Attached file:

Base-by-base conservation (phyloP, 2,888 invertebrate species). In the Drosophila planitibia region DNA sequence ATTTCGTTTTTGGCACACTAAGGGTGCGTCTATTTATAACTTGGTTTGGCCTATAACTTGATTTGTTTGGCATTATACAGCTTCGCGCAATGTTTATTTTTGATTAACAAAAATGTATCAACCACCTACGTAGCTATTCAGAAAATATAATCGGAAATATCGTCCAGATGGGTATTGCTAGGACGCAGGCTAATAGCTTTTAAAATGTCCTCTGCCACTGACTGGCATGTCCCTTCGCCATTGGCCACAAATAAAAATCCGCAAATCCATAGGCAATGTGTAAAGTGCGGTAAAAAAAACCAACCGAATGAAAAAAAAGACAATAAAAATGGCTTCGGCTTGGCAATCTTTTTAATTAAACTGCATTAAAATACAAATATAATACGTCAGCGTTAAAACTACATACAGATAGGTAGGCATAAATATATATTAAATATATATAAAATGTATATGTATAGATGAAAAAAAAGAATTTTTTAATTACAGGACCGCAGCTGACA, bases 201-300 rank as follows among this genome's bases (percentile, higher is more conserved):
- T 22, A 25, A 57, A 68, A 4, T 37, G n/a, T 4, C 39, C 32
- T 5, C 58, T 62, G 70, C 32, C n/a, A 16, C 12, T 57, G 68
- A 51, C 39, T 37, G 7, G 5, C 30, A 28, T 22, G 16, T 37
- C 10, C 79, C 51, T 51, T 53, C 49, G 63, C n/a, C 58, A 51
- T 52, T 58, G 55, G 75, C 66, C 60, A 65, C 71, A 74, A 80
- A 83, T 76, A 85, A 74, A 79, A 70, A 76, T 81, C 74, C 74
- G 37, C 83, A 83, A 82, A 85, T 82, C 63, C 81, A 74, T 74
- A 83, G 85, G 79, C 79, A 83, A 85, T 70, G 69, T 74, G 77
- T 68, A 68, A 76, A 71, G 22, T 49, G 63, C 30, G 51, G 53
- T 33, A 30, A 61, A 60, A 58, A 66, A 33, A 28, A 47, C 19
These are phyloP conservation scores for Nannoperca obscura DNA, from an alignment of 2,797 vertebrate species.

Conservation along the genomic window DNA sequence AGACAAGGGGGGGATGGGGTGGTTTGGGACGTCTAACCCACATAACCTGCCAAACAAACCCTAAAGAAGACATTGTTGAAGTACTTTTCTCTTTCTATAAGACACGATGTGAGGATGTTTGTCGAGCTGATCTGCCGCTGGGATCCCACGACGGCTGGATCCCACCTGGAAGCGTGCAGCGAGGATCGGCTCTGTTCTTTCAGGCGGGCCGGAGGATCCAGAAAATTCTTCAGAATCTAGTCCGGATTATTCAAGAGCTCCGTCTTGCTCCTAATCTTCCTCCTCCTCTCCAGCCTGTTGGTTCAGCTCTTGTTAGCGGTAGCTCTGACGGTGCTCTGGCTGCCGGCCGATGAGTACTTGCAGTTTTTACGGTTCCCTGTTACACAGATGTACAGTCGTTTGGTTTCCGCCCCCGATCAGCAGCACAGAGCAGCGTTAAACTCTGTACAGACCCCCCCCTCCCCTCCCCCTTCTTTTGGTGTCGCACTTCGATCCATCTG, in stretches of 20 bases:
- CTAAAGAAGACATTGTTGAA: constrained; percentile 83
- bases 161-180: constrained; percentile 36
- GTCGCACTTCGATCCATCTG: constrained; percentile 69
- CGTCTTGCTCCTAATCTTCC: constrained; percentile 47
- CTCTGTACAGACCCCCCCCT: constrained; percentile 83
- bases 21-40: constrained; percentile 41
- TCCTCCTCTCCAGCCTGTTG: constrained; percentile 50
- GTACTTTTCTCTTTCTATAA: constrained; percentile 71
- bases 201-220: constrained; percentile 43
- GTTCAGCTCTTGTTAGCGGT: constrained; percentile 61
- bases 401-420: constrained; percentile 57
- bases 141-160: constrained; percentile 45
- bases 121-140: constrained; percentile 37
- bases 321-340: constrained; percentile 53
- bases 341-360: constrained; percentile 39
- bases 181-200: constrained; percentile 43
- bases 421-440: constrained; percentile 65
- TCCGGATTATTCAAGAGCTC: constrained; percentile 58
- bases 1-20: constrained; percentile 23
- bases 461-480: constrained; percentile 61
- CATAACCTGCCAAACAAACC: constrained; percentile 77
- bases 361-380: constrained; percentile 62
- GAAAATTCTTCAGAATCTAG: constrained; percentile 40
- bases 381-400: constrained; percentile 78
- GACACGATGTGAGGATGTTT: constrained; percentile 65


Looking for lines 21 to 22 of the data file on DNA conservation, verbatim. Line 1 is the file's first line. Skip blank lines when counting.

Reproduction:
- GTACTTTTCTCTTTCTATAA: constrained; percentile 71
- bases 201-220: constrained; percentile 43